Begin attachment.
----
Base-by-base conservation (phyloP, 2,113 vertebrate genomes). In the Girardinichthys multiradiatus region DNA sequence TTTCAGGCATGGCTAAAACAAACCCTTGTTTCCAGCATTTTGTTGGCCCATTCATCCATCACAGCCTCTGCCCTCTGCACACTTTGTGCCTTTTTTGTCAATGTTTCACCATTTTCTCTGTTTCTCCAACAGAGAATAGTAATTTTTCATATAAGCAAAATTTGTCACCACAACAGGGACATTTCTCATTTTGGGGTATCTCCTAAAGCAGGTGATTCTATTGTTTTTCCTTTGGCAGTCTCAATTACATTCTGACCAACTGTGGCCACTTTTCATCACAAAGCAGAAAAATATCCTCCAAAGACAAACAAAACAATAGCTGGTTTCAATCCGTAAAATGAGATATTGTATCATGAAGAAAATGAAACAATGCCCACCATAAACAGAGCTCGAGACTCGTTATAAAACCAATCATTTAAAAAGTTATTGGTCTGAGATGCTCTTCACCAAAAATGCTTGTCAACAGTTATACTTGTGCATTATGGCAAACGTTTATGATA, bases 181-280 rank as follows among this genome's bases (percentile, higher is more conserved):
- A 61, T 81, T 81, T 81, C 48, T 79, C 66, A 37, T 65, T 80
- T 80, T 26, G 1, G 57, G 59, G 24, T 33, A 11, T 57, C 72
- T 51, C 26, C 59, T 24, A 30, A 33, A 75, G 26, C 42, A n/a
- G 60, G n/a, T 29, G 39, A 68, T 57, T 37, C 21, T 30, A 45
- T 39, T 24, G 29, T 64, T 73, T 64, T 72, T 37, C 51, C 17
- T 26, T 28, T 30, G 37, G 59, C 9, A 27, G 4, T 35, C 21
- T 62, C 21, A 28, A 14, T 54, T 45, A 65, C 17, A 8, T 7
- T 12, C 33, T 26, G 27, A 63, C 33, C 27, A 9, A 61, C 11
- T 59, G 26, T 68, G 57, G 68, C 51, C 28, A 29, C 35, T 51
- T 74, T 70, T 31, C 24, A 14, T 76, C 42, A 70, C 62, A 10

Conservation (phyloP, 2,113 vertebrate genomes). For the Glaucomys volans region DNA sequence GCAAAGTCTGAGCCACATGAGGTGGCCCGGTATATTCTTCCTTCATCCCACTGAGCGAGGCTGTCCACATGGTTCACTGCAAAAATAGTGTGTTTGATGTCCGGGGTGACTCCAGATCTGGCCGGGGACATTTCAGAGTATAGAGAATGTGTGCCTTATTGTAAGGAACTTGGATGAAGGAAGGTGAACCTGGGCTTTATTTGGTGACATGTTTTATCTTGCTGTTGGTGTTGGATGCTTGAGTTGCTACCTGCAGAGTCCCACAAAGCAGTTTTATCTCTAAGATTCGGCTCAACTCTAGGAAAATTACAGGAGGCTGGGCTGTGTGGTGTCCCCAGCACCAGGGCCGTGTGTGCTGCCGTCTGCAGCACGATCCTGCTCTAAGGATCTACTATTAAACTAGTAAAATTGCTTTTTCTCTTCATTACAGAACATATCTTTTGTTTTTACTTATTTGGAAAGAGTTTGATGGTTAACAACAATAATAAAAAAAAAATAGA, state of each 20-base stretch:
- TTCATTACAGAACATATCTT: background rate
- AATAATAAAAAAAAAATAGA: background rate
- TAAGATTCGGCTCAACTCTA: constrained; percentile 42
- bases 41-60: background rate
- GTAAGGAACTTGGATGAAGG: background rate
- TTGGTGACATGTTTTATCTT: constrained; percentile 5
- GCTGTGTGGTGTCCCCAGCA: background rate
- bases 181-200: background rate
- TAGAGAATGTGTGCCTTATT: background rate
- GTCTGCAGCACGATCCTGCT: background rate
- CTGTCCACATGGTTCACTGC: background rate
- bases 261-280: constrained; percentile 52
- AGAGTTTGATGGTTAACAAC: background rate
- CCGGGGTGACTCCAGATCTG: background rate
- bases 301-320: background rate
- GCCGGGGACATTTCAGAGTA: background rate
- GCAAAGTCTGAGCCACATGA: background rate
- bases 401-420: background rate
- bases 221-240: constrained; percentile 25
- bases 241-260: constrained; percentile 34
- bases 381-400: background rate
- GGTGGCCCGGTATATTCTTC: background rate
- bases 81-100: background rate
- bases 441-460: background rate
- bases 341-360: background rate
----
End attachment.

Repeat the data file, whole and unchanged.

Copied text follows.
Base-by-base conservation (phyloP, 2,113 vertebrate genomes). In the Girardinichthys multiradiatus region DNA sequence TTTCAGGCATGGCTAAAACAAACCCTTGTTTCCAGCATTTTGTTGGCCCATTCATCCATCACAGCCTCTGCCCTCTGCACACTTTGTGCCTTTTTTGTCAATGTTTCACCATTTTCTCTGTTTCTCCAACAGAGAATAGTAATTTTTCATATAAGCAAAATTTGTCACCACAACAGGGACATTTCTCATTTTGGGGTATCTCCTAAAGCAGGTGATTCTATTGTTTTTCCTTTGGCAGTCTCAATTACATTCTGACCAACTGTGGCCACTTTTCATCACAAAGCAGAAAAATATCCTCCAAAGACAAACAAAACAATAGCTGGTTTCAATCCGTAAAATGAGATATTGTATCATGAAGAAAATGAAACAATGCCCACCATAAACAGAGCTCGAGACTCGTTATAAAACCAATCATTTAAAAAGTTATTGGTCTGAGATGCTCTTCACCAAAAATGCTTGTCAACAGTTATACTTGTGCATTATGGCAAACGTTTATGATA, bases 181-280 rank as follows among this genome's bases (percentile, higher is more conserved):
- A 61, T 81, T 81, T 81, C 48, T 79, C 66, A 37, T 65, T 80
- T 80, T 26, G 1, G 57, G 59, G 24, T 33, A 11, T 57, C 72
- T 51, C 26, C 59, T 24, A 30, A 33, A 75, G 26, C 42, A n/a
- G 60, G n/a, T 29, G 39, A 68, T 57, T 37, C 21, T 30, A 45
- T 39, T 24, G 29, T 64, T 73, T 64, T 72, T 37, C 51, C 17
- T 26, T 28, T 30, G 37, G 59, C 9, A 27, G 4, T 35, C 21
- T 62, C 21, A 28, A 14, T 54, T 45, A 65, C 17, A 8, T 7
- T 12, C 33, T 26, G 27, A 63, C 33, C 27, A 9, A 61, C 11
- T 59, G 26, T 68, G 57, G 68, C 51, C 28, A 29, C 35, T 51
- T 74, T 70, T 31, C 24, A 14, T 76, C 42, A 70, C 62, A 10

Conservation (phyloP, 2,113 vertebrate genomes). For the Glaucomys volans region DNA sequence GCAAAGTCTGAGCCACATGAGGTGGCCCGGTATATTCTTCCTTCATCCCACTGAGCGAGGCTGTCCACATGGTTCACTGCAAAAATAGTGTGTTTGATGTCCGGGGTGACTCCAGATCTGGCCGGGGACATTTCAGAGTATAGAGAATGTGTGCCTTATTGTAAGGAACTTGGATGAAGGAAGGTGAACCTGGGCTTTATTTGGTGACATGTTTTATCTTGCTGTTGGTGTTGGATGCTTGAGTTGCTACCTGCAGAGTCCCACAAAGCAGTTTTATCTCTAAGATTCGGCTCAACTCTAGGAAAATTACAGGAGGCTGGGCTGTGTGGTGTCCCCAGCACCAGGGCCGTGTGTGCTGCCGTCTGCAGCACGATCCTGCTCTAAGGATCTACTATTAAACTAGTAAAATTGCTTTTTCTCTTCATTACAGAACATATCTTTTGTTTTTACTTATTTGGAAAGAGTTTGATGGTTAACAACAATAATAAAAAAAAAATAGA, state of each 20-base stretch:
- TTCATTACAGAACATATCTT: background rate
- AATAATAAAAAAAAAATAGA: background rate
- TAAGATTCGGCTCAACTCTA: constrained; percentile 42
- bases 41-60: background rate
- GTAAGGAACTTGGATGAAGG: background rate
- TTGGTGACATGTTTTATCTT: constrained; percentile 5
- GCTGTGTGGTGTCCCCAGCA: background rate
- bases 181-200: background rate
- TAGAGAATGTGTGCCTTATT: background rate
- GTCTGCAGCACGATCCTGCT: background rate
- CTGTCCACATGGTTCACTGC: background rate
- bases 261-280: constrained; percentile 52
- AGAGTTTGATGGTTAACAAC: background rate
- CCGGGGTGACTCCAGATCTG: background rate
- bases 301-320: background rate
- GCCGGGGACATTTCAGAGTA: background rate
- GCAAAGTCTGAGCCACATGA: background rate
- bases 401-420: background rate
- bases 221-240: constrained; percentile 25
- bases 241-260: constrained; percentile 34
- bases 381-400: background rate
- GGTGGCCCGGTATATTCTTC: background rate
- bases 81-100: background rate
- bases 441-460: background rate
- bases 341-360: background rate